65 For which procedure would the nurse use aseptic technique and which would require the nurse to use sterile technique?A) Aseptic technique for urinary catheterization in the hospital and sterile technique for cleaning surgical woundB) Aseptic technique for changing the patient’s linen and sterile technique for assisting in surgeryC) Aseptic technique for food preparation and sterile technique for starting an IV lineD) Aseptic technique for a spinal tap and sterile technique for placing a central lineCorrect answer is B
66 LAB Practice: Isolation Precautions Demonstrate donning Isolation Gown, Mask, Gloves, EyewearDemonstrate removing Isolation Gown, Mask, Gloves, EyewearDemonstrate proper disposal of PPE before leaving Isolation RoomWhen performing care/treatments use hospital provided stethoscope and leave in the room66
67 Lab Practice Cont’d.Practice pretending you are entering patient room (use curtains) and give Complete Bed Bath and do Bed Linen Change wearing PPE (gown, mask, gloves)Remember to dispose of PPE INSIDE the patient’s room before you leavePractice bringing in all the supplies you need so you can stay in the room & not have to leave (de-gown etc) and come back in (re-gown etc)
68 LAB Practice: Sterile Procedures Opening sterile packages – Flap fartherest away from nurse first, then sides, then flap closest to nursePreparing a sterile fieldPouring sterile solutions – label to palm, “lip” itDonning sterile gown and gloves
69 Critical Thinking Exercise Mrs. Jaycock had an indwelling urethral catheter for 1 week. The catheter has now been out for 24 hours. She complains of frequency and pain on urination. Mrs. Jaycock suggests reinsertion of the catheter because of the need to get up frequently. What can frequency or pain on urination be an indication of?
70 AnswerUTIShould the catheter be reinserted?Why or why not?
71 AnswerNo reinserting the catheter may aggravate the infection and promote the spread of the infection to the bloodstream.Describe at least one appropriate assessment measure and one independent nursing action or intervention for Mrs. Jaycock
72 Nursing ResponseIncrease her fluid intake if not clnically contraindicatedCheck her urinalysis
73 SituationYou are caring for Mr. Huang, who has a large open, and draining abdominal wound. You notice another health care worker changing Mr. Huang’s dressing without wearing gloves or using sterile technique. When you question the health care worker regarding his or her practice, this person says, “Don’t worry, the wound is already infected, and the antibiotics and drainng will take care of any contaminants.” How would you respond to this comment?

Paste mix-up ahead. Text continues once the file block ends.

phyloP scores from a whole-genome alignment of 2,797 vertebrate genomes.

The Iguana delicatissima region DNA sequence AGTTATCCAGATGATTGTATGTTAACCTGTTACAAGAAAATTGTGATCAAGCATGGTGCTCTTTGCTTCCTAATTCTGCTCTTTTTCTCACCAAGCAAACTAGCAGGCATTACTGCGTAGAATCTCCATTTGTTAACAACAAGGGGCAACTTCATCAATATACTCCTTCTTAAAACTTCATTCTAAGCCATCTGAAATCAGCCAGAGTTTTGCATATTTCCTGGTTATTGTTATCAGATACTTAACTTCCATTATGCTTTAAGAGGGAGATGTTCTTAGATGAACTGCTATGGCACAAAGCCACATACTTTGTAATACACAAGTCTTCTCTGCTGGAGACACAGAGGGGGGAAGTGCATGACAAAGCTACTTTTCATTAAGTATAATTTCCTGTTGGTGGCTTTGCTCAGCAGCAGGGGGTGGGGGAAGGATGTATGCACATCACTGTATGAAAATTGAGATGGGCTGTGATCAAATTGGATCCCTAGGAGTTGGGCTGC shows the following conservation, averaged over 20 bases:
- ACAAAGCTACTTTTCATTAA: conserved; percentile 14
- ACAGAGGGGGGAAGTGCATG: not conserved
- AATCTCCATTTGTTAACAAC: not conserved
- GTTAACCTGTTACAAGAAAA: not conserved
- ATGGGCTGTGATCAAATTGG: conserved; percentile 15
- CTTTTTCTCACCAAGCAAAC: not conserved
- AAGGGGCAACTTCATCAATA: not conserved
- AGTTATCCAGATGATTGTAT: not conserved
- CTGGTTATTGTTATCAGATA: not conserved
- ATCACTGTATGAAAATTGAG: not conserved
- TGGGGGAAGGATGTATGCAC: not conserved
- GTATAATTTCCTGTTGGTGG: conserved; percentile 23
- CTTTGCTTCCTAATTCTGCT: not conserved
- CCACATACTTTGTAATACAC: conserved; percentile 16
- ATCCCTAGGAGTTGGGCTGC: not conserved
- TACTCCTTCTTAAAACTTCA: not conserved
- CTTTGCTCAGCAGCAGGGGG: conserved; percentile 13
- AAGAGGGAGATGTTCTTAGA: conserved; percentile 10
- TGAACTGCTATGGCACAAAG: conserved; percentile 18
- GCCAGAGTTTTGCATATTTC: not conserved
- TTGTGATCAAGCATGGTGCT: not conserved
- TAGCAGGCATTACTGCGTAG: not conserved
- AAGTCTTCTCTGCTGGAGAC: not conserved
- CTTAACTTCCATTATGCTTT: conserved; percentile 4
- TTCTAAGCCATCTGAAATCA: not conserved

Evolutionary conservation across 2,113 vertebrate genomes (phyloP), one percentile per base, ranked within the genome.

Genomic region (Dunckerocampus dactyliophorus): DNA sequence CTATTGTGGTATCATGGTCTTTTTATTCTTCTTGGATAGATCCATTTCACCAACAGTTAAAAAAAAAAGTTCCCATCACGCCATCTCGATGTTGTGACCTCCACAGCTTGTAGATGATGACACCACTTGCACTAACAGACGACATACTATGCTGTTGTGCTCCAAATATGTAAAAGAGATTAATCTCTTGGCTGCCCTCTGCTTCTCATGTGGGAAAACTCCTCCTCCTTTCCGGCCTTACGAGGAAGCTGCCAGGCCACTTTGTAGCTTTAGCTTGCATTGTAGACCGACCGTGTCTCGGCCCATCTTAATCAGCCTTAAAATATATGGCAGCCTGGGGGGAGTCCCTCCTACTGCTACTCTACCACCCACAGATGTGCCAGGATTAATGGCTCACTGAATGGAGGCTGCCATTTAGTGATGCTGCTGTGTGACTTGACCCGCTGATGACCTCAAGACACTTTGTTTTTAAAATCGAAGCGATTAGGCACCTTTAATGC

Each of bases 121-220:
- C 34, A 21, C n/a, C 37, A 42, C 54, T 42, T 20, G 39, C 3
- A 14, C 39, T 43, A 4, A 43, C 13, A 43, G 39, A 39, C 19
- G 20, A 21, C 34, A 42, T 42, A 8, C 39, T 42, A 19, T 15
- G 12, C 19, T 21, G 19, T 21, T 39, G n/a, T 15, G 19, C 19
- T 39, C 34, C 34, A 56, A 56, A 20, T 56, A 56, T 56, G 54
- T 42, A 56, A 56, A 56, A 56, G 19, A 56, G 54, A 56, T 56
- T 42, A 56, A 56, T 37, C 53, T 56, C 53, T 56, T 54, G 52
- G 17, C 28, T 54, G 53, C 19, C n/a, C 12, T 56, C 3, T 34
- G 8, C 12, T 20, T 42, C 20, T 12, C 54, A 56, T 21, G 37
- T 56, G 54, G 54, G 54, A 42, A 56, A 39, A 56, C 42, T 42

74 ResponseIt is important to not only protect Mr. Huang from additional infection, but also to protect ourselves from becoming contaminated.What would your next steps be in following up on this incident?
75 SituationMrs. Niles is 83 years of age and lives alone. She has difficulty walking and relies on a church volunteer group to deliver lunches during the week. Her fixed income limits her ability to buy food. Last week, Mrs. Niles’ 79-year-old sister died. The two sisters had been very close. As a home care nurse, explain the factors that might increase Mrs. Niles’ risk for infection.
76 ResponseAgePotential for poor nutritionPotential for depression
77 SituationMr. Vargas is admitted to the facility with a history of recent weight loss, a cough that has persisted for 2 months, and hemoptysis. His chest x-ray film shows a cavity lesion in one lung, and his physician suspects tuberculosis. What type of isolation precautions would you use for Mr. Vargas? What protection would you use to provide care? What education would you provide to the family?
78 Response Airborne precautions Wear an N95 mask Keep the door closed Educate the pt and family on transmission of TB and reason for isolation.
Your consent to our cookies if you continue to use this website.